The hard part of single parenting is that you have to deal 24/7 with little relief. Thank heavens your ex backs you and Otto listens. You are doing a great job, look at your kids you can tell. You are accomplishing what many two parent families don’t – a loving, nurturing family. Remember a new day will dawn.

  16. InterstellarLass

    I know exactly how you feel about the ‘mommy can never have nice things’ stuff. It happens. And then I have the talk about respecting other people’s property. And to be more careful. And then I cry inside because my nice thing was broken.

  17. Susan

    You know what? You’re a great mom (and pretty! don’t forget pretty!) for a variety of reasons. But you do something *so* important that my mother never did: You show emotions. You show your kids that you have feelings, too! My mother was so saint-like that she never expressed anger, frustration, sadness or disappointment. Her only goal in life seemed to be to nurture US — never herself. She was being selfless by always putting us first, but all it taught us was that *she didn’t matter as much as we did.* And that’s not healthy… not one, little bit.

    You’re an awesome, HUMAN mother. Bravo to you for being so well-rounded, Mir!

  18. Minnams

    Mir–I read your blog for many reasons, but one of them is that your daughter seems to behave in mysteriously identical ways to MY seven-year-old daughter, and I love that you are so willing to be open about the days when you are grumpy. I actually complained to my son’s preschool about a teacher who always seemed grumpy because, as I pointed out, “They get enough of that bad behavior from me!” (dear Lord.) I like to think (on my bad days) that if my kids are so loving and wonderful to me DESPITE my occasionally erratic behavior, then maybe I’m doing something right, some days.

  19. MommyHam

    “Well,” I blurted out in anger, “that’s that. I guess I just don’t get to have nice things. That’s fine. Why should I ever get to have anything nice without it being ruined? Clearly I shouldn’t.”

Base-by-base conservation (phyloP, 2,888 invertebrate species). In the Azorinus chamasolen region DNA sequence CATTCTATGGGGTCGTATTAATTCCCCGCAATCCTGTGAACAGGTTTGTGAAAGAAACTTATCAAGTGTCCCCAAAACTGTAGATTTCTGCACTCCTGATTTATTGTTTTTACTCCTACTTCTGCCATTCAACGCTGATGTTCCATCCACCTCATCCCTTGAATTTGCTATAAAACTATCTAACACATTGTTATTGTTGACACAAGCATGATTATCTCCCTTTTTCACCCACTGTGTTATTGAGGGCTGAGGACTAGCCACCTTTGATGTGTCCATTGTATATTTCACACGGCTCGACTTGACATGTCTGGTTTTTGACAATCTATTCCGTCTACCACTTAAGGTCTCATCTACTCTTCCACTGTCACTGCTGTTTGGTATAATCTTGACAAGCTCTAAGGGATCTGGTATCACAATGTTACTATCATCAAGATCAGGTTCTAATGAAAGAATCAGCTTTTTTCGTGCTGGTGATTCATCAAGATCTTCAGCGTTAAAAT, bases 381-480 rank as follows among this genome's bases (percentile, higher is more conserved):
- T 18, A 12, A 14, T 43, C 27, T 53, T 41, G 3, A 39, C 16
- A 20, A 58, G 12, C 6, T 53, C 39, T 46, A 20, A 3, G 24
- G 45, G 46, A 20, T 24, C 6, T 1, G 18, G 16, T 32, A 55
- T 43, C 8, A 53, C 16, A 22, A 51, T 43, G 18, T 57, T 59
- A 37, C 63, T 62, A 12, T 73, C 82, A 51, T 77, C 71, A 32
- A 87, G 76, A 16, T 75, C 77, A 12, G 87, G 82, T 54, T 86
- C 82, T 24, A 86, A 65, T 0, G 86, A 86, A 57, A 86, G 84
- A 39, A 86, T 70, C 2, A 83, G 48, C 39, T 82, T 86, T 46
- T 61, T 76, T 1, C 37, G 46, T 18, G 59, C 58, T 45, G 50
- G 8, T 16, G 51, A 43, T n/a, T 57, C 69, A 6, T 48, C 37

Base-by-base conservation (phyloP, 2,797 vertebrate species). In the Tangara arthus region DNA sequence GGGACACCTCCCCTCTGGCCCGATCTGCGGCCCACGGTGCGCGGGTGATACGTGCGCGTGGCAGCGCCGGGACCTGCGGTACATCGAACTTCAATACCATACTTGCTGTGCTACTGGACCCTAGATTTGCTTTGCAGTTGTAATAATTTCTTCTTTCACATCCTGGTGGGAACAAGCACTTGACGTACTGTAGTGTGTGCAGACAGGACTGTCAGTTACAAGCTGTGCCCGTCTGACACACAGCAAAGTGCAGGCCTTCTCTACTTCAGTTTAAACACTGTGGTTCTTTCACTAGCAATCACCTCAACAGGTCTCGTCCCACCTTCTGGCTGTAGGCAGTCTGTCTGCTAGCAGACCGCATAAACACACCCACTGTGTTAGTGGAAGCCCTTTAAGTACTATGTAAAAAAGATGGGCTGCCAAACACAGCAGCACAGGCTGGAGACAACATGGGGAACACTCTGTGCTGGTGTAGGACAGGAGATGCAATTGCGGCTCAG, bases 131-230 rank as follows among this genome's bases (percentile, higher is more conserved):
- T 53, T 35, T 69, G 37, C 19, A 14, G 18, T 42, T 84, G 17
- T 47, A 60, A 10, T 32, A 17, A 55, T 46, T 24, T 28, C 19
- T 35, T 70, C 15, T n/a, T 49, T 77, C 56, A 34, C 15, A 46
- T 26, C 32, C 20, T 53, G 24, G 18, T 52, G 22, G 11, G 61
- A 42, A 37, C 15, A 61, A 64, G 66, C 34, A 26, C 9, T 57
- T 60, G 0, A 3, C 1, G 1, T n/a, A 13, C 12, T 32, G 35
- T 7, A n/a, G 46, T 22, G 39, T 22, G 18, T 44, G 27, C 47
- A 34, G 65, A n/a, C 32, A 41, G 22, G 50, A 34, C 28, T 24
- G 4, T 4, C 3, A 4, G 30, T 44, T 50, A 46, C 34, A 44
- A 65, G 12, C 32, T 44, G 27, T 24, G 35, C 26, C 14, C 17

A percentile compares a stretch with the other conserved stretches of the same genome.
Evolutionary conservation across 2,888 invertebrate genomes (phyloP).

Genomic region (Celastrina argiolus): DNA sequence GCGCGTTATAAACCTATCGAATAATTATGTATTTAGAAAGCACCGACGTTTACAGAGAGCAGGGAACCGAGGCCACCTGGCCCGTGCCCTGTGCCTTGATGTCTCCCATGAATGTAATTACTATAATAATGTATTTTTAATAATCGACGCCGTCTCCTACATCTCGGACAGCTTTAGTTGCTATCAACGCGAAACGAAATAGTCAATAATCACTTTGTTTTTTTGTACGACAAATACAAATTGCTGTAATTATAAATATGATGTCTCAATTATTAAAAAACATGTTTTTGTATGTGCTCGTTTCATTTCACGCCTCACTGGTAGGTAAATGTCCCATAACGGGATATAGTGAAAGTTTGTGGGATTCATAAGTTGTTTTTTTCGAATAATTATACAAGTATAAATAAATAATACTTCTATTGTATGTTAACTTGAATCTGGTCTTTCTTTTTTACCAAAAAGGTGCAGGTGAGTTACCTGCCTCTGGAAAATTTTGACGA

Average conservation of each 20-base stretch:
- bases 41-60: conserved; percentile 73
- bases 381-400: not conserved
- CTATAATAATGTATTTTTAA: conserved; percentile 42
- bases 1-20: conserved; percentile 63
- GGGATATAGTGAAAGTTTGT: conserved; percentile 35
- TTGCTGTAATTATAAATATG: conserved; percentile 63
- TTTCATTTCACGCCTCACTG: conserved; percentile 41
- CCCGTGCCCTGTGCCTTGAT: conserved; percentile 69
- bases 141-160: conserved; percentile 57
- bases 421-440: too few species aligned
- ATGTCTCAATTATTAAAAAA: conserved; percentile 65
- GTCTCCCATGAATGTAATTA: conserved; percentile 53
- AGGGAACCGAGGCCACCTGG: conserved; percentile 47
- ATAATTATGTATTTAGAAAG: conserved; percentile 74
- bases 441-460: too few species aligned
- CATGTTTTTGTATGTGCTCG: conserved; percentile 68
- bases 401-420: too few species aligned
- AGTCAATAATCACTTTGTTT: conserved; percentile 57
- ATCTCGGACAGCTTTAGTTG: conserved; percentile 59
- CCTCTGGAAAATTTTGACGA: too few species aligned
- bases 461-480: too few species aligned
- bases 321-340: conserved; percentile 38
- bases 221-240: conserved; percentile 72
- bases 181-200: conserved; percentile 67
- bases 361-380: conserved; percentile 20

Chickadee began to cry and I felt like joining her. But the absurdity of having just turned into every bitter, martyred woman I’ve ever known coupled with the shame of having made my kid cry over an accident had me doing a long, slow exhale, instead.

    Oh, how I feel your abdominal muscles pushing your diaphragm as you practice this exhale…oh, wait, I was *just* doing it this morning, with similar words having preceeded it.

    You are a good mommy, and not a mommy dearest….but I totally HATE wire hangers in addition to having those moments, so perhaps I am?

  20. Carol

    “…less about doing or even being and more about just surviving.”

    If it’s any consolation, that’s how I parented for the 4 1/2 months my husband was deployed. For me it was temporary. I really admire single parents like you, Mir. You’re doing a fabulous job with your children & you are entitled to a few bad days here and there.

    I hope things get better and that your kids realize the cosmic relationship between mother and child (as in if you don’t stop doing what you’re doing NOW, I’m going to toss you out the closest window).

  21. carolyn

    I’m glad you have empty pop tart wrappers on your fllor. I thought that just happened in my house!

  22. Zobabe